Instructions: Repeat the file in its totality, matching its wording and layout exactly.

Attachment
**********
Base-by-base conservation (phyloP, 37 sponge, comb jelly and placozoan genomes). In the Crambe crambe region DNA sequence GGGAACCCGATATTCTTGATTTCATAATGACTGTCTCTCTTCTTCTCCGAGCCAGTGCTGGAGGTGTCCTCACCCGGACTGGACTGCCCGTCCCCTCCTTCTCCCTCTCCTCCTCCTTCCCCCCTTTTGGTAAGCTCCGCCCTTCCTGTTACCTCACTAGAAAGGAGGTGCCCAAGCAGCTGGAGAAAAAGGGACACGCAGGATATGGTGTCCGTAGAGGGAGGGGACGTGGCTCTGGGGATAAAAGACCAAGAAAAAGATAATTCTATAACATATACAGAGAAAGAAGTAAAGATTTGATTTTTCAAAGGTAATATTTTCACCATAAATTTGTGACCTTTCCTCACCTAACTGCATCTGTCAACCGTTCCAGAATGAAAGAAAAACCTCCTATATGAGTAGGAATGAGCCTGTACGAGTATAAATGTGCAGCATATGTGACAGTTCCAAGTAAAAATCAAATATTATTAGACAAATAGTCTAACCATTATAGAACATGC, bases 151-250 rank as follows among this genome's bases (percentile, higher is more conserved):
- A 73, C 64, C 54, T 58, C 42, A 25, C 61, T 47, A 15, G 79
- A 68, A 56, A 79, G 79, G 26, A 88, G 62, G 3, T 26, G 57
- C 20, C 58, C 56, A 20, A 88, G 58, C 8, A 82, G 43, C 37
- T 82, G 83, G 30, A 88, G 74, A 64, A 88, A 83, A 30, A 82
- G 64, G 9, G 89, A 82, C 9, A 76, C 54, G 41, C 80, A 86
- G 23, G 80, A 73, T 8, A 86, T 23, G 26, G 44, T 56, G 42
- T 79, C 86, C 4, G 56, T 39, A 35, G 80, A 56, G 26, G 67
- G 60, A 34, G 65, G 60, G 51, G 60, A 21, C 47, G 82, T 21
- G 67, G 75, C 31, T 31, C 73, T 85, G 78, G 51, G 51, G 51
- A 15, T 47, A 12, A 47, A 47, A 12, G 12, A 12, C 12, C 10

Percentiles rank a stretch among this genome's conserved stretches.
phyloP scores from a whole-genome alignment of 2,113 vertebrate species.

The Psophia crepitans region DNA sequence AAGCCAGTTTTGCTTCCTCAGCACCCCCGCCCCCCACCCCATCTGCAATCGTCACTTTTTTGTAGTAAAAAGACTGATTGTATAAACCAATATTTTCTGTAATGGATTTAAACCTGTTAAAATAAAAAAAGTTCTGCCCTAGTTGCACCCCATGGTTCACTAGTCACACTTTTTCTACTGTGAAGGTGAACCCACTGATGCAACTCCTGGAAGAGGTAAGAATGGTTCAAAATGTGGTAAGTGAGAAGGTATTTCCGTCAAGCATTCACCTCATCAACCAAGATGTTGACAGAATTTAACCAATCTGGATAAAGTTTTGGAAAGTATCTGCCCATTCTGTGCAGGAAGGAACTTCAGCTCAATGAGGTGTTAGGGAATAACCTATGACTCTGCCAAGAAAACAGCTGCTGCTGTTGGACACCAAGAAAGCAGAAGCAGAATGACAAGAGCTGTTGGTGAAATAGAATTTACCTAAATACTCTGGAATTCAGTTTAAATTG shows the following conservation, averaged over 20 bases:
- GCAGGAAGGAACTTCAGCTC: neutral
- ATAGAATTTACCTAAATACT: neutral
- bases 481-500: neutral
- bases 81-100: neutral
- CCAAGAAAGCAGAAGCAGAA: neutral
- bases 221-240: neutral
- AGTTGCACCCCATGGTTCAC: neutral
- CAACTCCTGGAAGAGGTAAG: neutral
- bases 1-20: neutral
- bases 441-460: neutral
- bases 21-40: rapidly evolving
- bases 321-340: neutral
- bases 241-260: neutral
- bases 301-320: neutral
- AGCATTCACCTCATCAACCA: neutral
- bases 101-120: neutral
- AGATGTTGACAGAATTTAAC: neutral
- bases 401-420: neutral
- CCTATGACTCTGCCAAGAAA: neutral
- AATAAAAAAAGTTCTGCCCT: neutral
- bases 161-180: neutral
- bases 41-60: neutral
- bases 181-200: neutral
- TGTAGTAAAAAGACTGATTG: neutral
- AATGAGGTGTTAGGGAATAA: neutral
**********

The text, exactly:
Base-by-base conservation (phyloP, 37 sponge, comb jelly and placozoan genomes). In the Crambe crambe region DNA sequence GGGAACCCGATATTCTTGATTTCATAATGACTGTCTCTCTTCTTCTCCGAGCCAGTGCTGGAGGTGTCCTCACCCGGACTGGACTGCCCGTCCCCTCCTTCTCCCTCTCCTCCTCCTTCCCCCCTTTTGGTAAGCTCCGCCCTTCCTGTTACCTCACTAGAAAGGAGGTGCCCAAGCAGCTGGAGAAAAAGGGACACGCAGGATATGGTGTCCGTAGAGGGAGGGGACGTGGCTCTGGGGATAAAAGACCAAGAAAAAGATAATTCTATAACATATACAGAGAAAGAAGTAAAGATTTGATTTTTCAAAGGTAATATTTTCACCATAAATTTGTGACCTTTCCTCACCTAACTGCATCTGTCAACCGTTCCAGAATGAAAGAAAAACCTCCTATATGAGTAGGAATGAGCCTGTACGAGTATAAATGTGCAGCATATGTGACAGTTCCAAGTAAAAATCAAATATTATTAGACAAATAGTCTAACCATTATAGAACATGC, bases 151-250 rank as follows among this genome's bases (percentile, higher is more conserved):
- A 73, C 64, C 54, T 58, C 42, A 25, C 61, T 47, A 15, G 79
- A 68, A 56, A 79, G 79, G 26, A 88, G 62, G 3, T 26, G 57
- C 20, C 58, C 56, A 20, A 88, G 58, C 8, A 82, G 43, C 37
- T 82, G 83, G 30, A 88, G 74, A 64, A 88, A 83, A 30, A 82
- G 64, G 9, G 89, A 82, C 9, A 76, C 54, G 41, C 80, A 86
- G 23, G 80, A 73, T 8, A 86, T 23, G 26, G 44, T 56, G 42
- T 79, C 86, C 4, G 56, T 39, A 35, G 80, A 56, G 26, G 67
- G 60, A 34, G 65, G 60, G 51, G 60, A 21, C 47, G 82, T 21
- G 67, G 75, C 31, T 31, C 73, T 85, G 78, G 51, G 51, G 51
- A 15, T 47, A 12, A 47, A 47, A 12, G 12, A 12, C 12, C 10

Percentiles rank a stretch among this genome's conserved stretches.
phyloP scores from a whole-genome alignment of 2,113 vertebrate species.

The Psophia crepitans region DNA sequence AAGCCAGTTTTGCTTCCTCAGCACCCCCGCCCCCCACCCCATCTGCAATCGTCACTTTTTTGTAGTAAAAAGACTGATTGTATAAACCAATATTTTCTGTAATGGATTTAAACCTGTTAAAATAAAAAAAGTTCTGCCCTAGTTGCACCCCATGGTTCACTAGTCACACTTTTTCTACTGTGAAGGTGAACCCACTGATGCAACTCCTGGAAGAGGTAAGAATGGTTCAAAATGTGGTAAGTGAGAAGGTATTTCCGTCAAGCATTCACCTCATCAACCAAGATGTTGACAGAATTTAACCAATCTGGATAAAGTTTTGGAAAGTATCTGCCCATTCTGTGCAGGAAGGAACTTCAGCTCAATGAGGTGTTAGGGAATAACCTATGACTCTGCCAAGAAAACAGCTGCTGCTGTTGGACACCAAGAAAGCAGAAGCAGAATGACAAGAGCTGTTGGTGAAATAGAATTTACCTAAATACTCTGGAATTCAGTTTAAATTG shows the following conservation, averaged over 20 bases:
- GCAGGAAGGAACTTCAGCTC: neutral
- ATAGAATTTACCTAAATACT: neutral
- bases 481-500: neutral
- bases 81-100: neutral
- CCAAGAAAGCAGAAGCAGAA: neutral
- bases 221-240: neutral
- AGTTGCACCCCATGGTTCAC: neutral
- CAACTCCTGGAAGAGGTAAG: neutral
- bases 1-20: neutral
- bases 441-460: neutral
- bases 21-40: rapidly evolving
- bases 321-340: neutral
- bases 241-260: neutral
- bases 301-320: neutral
- AGCATTCACCTCATCAACCA: neutral
- bases 101-120: neutral
- AGATGTTGACAGAATTTAAC: neutral
- bases 401-420: neutral
- CCTATGACTCTGCCAAGAAA: neutral
- AATAAAAAAAGTTCTGCCCT: neutral
- bases 161-180: neutral
- bases 41-60: neutral
- bases 181-200: neutral
- TGTAGTAAAAAGACTGATTG: neutral
- AATGAGGTGTTAGGGAATAA: neutral